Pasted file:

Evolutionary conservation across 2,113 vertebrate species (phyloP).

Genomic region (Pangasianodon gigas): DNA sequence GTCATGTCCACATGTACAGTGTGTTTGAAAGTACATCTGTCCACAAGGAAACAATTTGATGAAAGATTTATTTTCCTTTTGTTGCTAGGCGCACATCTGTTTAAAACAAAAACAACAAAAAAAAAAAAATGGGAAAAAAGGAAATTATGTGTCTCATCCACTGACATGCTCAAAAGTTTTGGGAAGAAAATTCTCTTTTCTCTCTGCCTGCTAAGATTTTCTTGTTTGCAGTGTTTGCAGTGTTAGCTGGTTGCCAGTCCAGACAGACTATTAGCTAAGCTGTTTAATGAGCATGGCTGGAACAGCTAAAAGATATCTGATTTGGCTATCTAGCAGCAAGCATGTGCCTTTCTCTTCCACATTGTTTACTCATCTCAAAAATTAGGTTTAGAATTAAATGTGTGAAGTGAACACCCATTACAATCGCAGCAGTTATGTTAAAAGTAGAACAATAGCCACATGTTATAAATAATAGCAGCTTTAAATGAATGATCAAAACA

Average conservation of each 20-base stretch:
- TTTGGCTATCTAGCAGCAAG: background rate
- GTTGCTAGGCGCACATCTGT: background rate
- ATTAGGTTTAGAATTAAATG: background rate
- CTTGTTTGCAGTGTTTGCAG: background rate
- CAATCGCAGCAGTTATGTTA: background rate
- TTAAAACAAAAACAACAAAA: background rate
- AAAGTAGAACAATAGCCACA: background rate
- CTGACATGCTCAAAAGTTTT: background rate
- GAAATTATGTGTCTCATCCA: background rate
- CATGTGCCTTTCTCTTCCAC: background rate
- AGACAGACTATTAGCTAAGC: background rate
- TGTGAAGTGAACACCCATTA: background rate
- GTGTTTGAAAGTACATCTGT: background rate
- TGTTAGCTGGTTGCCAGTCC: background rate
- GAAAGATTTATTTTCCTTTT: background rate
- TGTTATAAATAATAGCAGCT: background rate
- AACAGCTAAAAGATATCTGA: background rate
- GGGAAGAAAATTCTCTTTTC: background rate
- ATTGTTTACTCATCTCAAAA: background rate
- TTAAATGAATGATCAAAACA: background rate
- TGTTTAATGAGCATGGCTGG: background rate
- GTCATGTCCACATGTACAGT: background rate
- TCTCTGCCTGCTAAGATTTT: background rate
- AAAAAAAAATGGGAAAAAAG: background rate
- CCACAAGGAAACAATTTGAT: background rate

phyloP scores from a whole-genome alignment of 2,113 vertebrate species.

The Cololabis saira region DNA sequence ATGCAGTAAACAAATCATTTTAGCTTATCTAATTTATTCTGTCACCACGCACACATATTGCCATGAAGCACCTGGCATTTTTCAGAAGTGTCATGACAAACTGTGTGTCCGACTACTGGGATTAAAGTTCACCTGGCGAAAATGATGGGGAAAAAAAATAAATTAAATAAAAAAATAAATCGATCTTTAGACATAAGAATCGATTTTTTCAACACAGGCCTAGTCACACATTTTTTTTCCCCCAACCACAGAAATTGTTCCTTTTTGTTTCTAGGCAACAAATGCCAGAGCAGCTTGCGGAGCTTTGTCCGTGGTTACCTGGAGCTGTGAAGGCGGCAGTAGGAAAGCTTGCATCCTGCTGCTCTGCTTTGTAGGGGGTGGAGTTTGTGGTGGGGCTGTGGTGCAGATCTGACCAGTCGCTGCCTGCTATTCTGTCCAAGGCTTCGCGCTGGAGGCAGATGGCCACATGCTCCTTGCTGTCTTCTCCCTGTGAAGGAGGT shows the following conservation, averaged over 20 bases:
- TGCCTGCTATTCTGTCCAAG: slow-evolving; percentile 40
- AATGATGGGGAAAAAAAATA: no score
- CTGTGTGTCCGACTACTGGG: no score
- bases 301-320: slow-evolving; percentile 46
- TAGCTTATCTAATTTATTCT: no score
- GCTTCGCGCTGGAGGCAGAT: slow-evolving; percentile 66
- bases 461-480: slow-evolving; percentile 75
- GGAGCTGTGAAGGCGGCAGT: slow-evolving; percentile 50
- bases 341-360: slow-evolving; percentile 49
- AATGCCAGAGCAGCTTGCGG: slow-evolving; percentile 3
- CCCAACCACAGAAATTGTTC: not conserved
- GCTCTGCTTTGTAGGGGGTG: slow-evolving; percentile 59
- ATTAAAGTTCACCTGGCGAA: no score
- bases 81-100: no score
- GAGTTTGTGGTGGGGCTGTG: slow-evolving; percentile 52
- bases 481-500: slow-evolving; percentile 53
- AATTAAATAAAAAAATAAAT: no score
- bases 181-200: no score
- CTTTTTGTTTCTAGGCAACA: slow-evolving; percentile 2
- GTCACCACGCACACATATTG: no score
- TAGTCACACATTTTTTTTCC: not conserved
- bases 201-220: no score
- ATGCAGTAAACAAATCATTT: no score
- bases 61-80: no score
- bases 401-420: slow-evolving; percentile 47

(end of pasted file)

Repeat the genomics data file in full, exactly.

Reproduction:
Evolutionary conservation across 2,113 vertebrate species (phyloP).

Genomic region (Pangasianodon gigas): DNA sequence GTCATGTCCACATGTACAGTGTGTTTGAAAGTACATCTGTCCACAAGGAAACAATTTGATGAAAGATTTATTTTCCTTTTGTTGCTAGGCGCACATCTGTTTAAAACAAAAACAACAAAAAAAAAAAAATGGGAAAAAAGGAAATTATGTGTCTCATCCACTGACATGCTCAAAAGTTTTGGGAAGAAAATTCTCTTTTCTCTCTGCCTGCTAAGATTTTCTTGTTTGCAGTGTTTGCAGTGTTAGCTGGTTGCCAGTCCAGACAGACTATTAGCTAAGCTGTTTAATGAGCATGGCTGGAACAGCTAAAAGATATCTGATTTGGCTATCTAGCAGCAAGCATGTGCCTTTCTCTTCCACATTGTTTACTCATCTCAAAAATTAGGTTTAGAATTAAATGTGTGAAGTGAACACCCATTACAATCGCAGCAGTTATGTTAAAAGTAGAACAATAGCCACATGTTATAAATAATAGCAGCTTTAAATGAATGATCAAAACA

Average conservation of each 20-base stretch:
- TTTGGCTATCTAGCAGCAAG: background rate
- GTTGCTAGGCGCACATCTGT: background rate
- ATTAGGTTTAGAATTAAATG: background rate
- CTTGTTTGCAGTGTTTGCAG: background rate
- CAATCGCAGCAGTTATGTTA: background rate
- TTAAAACAAAAACAACAAAA: background rate
- AAAGTAGAACAATAGCCACA: background rate
- CTGACATGCTCAAAAGTTTT: background rate
- GAAATTATGTGTCTCATCCA: background rate
- CATGTGCCTTTCTCTTCCAC: background rate
- AGACAGACTATTAGCTAAGC: background rate
- TGTGAAGTGAACACCCATTA: background rate
- GTGTTTGAAAGTACATCTGT: background rate
- TGTTAGCTGGTTGCCAGTCC: background rate
- GAAAGATTTATTTTCCTTTT: background rate
- TGTTATAAATAATAGCAGCT: background rate
- AACAGCTAAAAGATATCTGA: background rate
- GGGAAGAAAATTCTCTTTTC: background rate
- ATTGTTTACTCATCTCAAAA: background rate
- TTAAATGAATGATCAAAACA: background rate
- TGTTTAATGAGCATGGCTGG: background rate
- GTCATGTCCACATGTACAGT: background rate
- TCTCTGCCTGCTAAGATTTT: background rate
- AAAAAAAAATGGGAAAAAAG: background rate
- CCACAAGGAAACAATTTGAT: background rate

phyloP scores from a whole-genome alignment of 2,113 vertebrate species.

The Cololabis saira region DNA sequence ATGCAGTAAACAAATCATTTTAGCTTATCTAATTTATTCTGTCACCACGCACACATATTGCCATGAAGCACCTGGCATTTTTCAGAAGTGTCATGACAAACTGTGTGTCCGACTACTGGGATTAAAGTTCACCTGGCGAAAATGATGGGGAAAAAAAATAAATTAAATAAAAAAATAAATCGATCTTTAGACATAAGAATCGATTTTTTCAACACAGGCCTAGTCACACATTTTTTTTCCCCCAACCACAGAAATTGTTCCTTTTTGTTTCTAGGCAACAAATGCCAGAGCAGCTTGCGGAGCTTTGTCCGTGGTTACCTGGAGCTGTGAAGGCGGCAGTAGGAAAGCTTGCATCCTGCTGCTCTGCTTTGTAGGGGGTGGAGTTTGTGGTGGGGCTGTGGTGCAGATCTGACCAGTCGCTGCCTGCTATTCTGTCCAAGGCTTCGCGCTGGAGGCAGATGGCCACATGCTCCTTGCTGTCTTCTCCCTGTGAAGGAGGT shows the following conservation, averaged over 20 bases:
- TGCCTGCTATTCTGTCCAAG: slow-evolving; percentile 40
- AATGATGGGGAAAAAAAATA: no score
- CTGTGTGTCCGACTACTGGG: no score
- bases 301-320: slow-evolving; percentile 46
- TAGCTTATCTAATTTATTCT: no score
- GCTTCGCGCTGGAGGCAGAT: slow-evolving; percentile 66
- bases 461-480: slow-evolving; percentile 75
- GGAGCTGTGAAGGCGGCAGT: slow-evolving; percentile 50
- bases 341-360: slow-evolving; percentile 49
- AATGCCAGAGCAGCTTGCGG: slow-evolving; percentile 3
- CCCAACCACAGAAATTGTTC: not conserved
- GCTCTGCTTTGTAGGGGGTG: slow-evolving; percentile 59
- ATTAAAGTTCACCTGGCGAA: no score
- bases 81-100: no score
- GAGTTTGTGGTGGGGCTGTG: slow-evolving; percentile 52
- bases 481-500: slow-evolving; percentile 53
- AATTAAATAAAAAAATAAAT: no score
- bases 181-200: no score
- CTTTTTGTTTCTAGGCAACA: slow-evolving; percentile 2
- GTCACCACGCACACATATTG: no score
- TAGTCACACATTTTTTTTCC: not conserved
- bases 201-220: no score
- ATGCAGTAAACAAATCATTT: no score
- bases 61-80: no score
- bases 401-420: slow-evolving; percentile 47